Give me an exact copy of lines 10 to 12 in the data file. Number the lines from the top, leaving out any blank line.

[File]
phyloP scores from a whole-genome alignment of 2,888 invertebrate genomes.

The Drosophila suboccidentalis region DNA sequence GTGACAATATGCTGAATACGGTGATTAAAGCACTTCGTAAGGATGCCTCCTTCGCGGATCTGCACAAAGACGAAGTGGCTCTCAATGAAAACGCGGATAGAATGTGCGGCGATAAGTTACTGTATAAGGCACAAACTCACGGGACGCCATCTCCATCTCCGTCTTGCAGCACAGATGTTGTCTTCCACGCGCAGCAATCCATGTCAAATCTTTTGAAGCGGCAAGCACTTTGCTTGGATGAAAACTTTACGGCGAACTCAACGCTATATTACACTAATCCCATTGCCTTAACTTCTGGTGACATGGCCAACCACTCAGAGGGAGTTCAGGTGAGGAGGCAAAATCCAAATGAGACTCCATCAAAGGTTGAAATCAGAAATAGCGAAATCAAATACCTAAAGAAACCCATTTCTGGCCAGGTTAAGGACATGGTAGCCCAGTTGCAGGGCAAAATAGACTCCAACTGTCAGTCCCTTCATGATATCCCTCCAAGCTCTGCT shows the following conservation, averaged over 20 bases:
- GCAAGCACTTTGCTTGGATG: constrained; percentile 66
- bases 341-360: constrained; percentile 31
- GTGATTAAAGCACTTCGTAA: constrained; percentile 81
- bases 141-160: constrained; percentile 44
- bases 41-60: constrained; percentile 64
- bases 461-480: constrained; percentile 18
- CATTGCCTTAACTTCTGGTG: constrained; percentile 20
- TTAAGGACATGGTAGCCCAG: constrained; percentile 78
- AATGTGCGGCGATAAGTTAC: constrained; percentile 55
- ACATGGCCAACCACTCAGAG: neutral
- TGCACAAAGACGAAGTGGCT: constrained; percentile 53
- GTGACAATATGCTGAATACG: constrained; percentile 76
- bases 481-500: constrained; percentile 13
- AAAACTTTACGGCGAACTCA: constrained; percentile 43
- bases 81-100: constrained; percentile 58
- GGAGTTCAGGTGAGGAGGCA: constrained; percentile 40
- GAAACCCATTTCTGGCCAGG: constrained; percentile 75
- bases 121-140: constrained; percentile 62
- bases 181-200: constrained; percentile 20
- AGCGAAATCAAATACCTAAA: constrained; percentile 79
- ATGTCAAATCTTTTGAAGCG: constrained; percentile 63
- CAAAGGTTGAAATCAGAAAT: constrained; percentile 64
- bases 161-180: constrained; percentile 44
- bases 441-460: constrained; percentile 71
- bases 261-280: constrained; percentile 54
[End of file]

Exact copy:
- TTAAGGACATGGTAGCCCAG: constrained; percentile 78
- AATGTGCGGCGATAAGTTAC: constrained; percentile 55
- ACATGGCCAACCACTCAGAG: neutral